Disclaimer: It’s not about you. Or me. I wrote this and published it in advance a week ago. So any resonance you might see is simply providential, and I’m leaving it as it stands.
This is a representative anecdote demonstrating the larger problem I’m still dancing around.
I’ve got Asperger’s Syndrome. There. I said it.
And before you proceed to pat me on the head and tell me how wrong and deluded and silly I am, just stop. I’ve heard it all even if it’s not directed at me exactly. Yeah, yeah, yeah, I seem too “normal” to you. You know people who really have it, and they are really, really weird (like that makes me feel better!). No Aspie goes into the Humanities anyway; they are all in the hard sciences. Mm-kay. As long as you’ve got it all figured out.
The fact is that you’re not in my head. The fact is that it looks different for women than men, different for adults than children. The fact is that a lot of women don’t figure this out until their forties. The fact is that we all learn to cope in time.
What is it anyway? Well, it’s a kind of high-functioning Autism. Yeah, I know. The big-A is rather scary. But while Auties have a lot of language difficulties, Aspies do pretty well with verbal communication. It’s nonverbal communication — social cues — that Aspies completely miss. With early intervention and good teachers, an Autistic child will “grow” to be classified as Asperger’s in adulthood. Some define Aspergers as an extreme male brain, so when a woman has it, it seems like she’s just more masculine in her read on social conventions.
It’s a spectrum, you see. Part of the neurological diversity that has always existed in the human condition. You might even be “on the spectrum.” Most creative people are.
Glenn Gould was an Aspie. Some think Thomas Jefferson was. Frasier Crane. Bill Gates. Dan Akyroyd. Nearly every character on The Big Bang Theory has some variation on Aspergers. Some even call it the “Mr. Spock” syndrome. Some think that all cats have Aspergers.
What does it all mean?
It means that if I’m having a conversation with you, I can look at you intently while you’re talking but once the conversation ball is in my court, I can’t make eye contact if my life depended on it. I really can’t think when I’m looking at you — too much data.
It means that at a party, I’ll probably be playing with some stim toy while everyone’s talking. I used to have a set of stim toys on my desk to play with during long conversations.
It means that if I have to host a party and you ask me what you can bring, I will blink and stare and really have no idea what to tell you.
It means I bite my lip a lot when I’m tense.
It means that while you’re talking, I will stare at your sweater (especially a Fair Isle or an Aran) and think about those stitches. I’m listening. Really. But knitting is so fascinating. It’s like something has to occupy that part of my brain while my ears are working too.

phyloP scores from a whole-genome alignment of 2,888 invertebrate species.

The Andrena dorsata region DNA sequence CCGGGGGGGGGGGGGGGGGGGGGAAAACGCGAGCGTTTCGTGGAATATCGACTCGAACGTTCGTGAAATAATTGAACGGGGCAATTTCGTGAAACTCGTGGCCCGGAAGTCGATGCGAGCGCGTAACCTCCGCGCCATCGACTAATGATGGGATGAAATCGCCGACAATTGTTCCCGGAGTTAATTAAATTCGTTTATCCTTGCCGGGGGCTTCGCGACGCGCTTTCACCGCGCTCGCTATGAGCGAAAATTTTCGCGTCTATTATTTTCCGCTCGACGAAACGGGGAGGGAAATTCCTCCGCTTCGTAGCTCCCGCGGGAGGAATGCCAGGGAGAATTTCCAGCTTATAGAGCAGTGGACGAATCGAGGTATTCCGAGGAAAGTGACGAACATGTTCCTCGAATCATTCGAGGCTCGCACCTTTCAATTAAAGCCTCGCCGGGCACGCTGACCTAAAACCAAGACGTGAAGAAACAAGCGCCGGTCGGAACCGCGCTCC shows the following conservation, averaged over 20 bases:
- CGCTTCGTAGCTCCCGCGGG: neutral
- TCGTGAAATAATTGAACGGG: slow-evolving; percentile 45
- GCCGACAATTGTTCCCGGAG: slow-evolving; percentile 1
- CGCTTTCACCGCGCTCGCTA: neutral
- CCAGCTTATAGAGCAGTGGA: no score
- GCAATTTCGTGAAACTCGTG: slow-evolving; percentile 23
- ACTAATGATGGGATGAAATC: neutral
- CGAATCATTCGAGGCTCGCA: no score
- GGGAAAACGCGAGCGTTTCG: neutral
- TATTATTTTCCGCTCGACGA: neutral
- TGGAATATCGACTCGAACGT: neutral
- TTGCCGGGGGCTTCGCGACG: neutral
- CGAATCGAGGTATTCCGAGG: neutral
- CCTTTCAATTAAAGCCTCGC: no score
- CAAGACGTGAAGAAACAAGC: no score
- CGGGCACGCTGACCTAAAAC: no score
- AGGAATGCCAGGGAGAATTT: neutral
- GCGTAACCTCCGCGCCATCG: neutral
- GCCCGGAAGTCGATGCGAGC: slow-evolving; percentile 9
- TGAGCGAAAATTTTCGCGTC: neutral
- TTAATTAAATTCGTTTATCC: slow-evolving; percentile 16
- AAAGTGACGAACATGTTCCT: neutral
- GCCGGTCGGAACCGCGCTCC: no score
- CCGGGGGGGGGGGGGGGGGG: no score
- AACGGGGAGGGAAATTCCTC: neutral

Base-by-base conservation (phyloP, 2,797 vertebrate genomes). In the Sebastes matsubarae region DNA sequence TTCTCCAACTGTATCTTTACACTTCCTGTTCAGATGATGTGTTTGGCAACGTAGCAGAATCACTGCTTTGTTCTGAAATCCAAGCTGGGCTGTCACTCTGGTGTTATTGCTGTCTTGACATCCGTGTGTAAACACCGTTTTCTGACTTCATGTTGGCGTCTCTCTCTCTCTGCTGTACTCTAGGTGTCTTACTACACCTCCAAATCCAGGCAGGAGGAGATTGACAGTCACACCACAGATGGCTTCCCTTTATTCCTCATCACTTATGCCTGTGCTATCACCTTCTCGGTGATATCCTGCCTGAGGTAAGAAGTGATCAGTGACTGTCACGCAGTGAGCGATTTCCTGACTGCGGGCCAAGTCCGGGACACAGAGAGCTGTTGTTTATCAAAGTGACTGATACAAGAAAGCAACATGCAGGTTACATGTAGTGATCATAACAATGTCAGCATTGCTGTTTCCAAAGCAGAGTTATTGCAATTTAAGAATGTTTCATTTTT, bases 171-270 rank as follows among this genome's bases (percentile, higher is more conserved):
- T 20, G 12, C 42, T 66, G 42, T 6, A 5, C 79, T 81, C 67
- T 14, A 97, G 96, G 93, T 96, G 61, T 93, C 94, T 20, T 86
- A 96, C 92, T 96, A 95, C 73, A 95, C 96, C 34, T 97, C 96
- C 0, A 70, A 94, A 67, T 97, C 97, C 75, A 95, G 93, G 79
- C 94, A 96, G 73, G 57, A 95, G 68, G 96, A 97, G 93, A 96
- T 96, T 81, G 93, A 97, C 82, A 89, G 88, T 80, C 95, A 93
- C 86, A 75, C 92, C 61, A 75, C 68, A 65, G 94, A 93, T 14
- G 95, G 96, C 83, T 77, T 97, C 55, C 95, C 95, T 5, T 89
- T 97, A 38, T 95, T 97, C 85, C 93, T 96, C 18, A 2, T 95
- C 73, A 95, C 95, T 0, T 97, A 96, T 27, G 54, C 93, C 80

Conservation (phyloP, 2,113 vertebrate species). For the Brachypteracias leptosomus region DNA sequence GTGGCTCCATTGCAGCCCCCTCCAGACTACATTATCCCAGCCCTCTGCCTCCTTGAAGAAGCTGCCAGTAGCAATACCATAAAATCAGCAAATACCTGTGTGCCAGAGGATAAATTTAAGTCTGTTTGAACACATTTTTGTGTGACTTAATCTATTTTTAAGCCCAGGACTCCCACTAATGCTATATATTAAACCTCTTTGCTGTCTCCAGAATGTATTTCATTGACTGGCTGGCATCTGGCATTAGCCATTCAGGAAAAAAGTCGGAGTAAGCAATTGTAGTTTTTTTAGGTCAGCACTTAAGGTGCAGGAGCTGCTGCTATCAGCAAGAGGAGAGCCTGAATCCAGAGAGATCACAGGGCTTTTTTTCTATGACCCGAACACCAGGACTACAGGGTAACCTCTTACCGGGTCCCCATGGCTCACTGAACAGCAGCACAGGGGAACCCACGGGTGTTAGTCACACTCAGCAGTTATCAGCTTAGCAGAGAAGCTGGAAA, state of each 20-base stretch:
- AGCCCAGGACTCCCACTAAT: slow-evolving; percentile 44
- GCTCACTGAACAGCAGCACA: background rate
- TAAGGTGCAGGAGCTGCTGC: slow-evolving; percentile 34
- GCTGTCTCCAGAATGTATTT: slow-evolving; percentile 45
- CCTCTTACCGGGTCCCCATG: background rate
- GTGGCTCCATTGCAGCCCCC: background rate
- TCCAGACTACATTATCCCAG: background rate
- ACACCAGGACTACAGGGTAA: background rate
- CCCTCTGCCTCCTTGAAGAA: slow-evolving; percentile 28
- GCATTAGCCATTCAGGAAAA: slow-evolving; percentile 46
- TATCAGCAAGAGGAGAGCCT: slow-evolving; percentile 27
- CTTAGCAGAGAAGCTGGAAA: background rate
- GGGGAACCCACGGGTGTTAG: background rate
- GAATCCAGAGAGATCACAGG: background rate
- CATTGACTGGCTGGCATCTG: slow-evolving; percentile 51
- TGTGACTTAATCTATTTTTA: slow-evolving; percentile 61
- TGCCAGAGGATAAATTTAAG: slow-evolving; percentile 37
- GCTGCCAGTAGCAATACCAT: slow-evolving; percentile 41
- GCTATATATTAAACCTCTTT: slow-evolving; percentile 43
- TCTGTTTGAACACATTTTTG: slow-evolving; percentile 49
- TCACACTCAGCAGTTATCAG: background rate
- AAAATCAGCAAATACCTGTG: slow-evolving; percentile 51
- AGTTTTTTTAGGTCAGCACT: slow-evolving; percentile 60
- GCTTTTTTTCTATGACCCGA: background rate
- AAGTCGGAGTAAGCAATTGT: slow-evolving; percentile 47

It means that while we’re talking on the phone, I’m playing cyber-solitaire.
It means I really, really hate the phone. Hate it. I’ll answer it if I have to, but I’d rather talk face-to-face or write you a note. And the poor back-and-forth-response-time of the cell phone drives me insane because I have trouble with the nonverbal cues anyway that tell me when it’s my turn to talk. Mess with that and I practically have to take a nap after a cell phone call.
It means I’m not good with apologies. Not that I don’t want to apologize. I just don’t pick up on the cues that I’m supposed to apologize. So I either over-apologize or never apologize.
It means that I feel what you’re feeling very deeply — to an almost uncomfortable and cloying level. Conventional wisdom says that Aspies don’t feel empathy. That’s actually being proven untrue. It’s that we feel such intense empathy that we get sensory overload and we shut down.
It means that if you ask me where the pot holders are in my kitchen, it would be easier for me to show you than tell you. It’s like the task skips the verbal part of brain. It goes right from my fingers to my brain and never hits my mouth. So it’s not that I don’t want to tell you. It’s not that I’m being proprietary or selfish. I just have a really hard time spitting it out.
It means I have a hard time asking for help.
It means that if I have to buy toothpaste for Grant, I’ll never buy the right brand even though he just told me the exact description 30 minutes earlier. I don’t get verbal instructions well at all.
It means that I don’t really do well with handling the finances. I have poor executive function.
It means that I think certain colors have a smell. To the point that I plan what soap I use based on what color I’m wearing.
It means I learned to swim from a book.
It means that I really don’t like fiction. I don’t know why either. But . . . I just don’t.
It means that I am intensely interested in a few things. Really. Obsessed even. Deeply. And I’ll voraciously read everything on that topic. Nothing can stop that interest until it just dies down. It will dissipate eventually. But if you happen to ask me a question about that interest, I’ll only tentatively begin to answer because . . . well, I scare people with the obsession. I sound more like Cliff Clavin than I want to admit.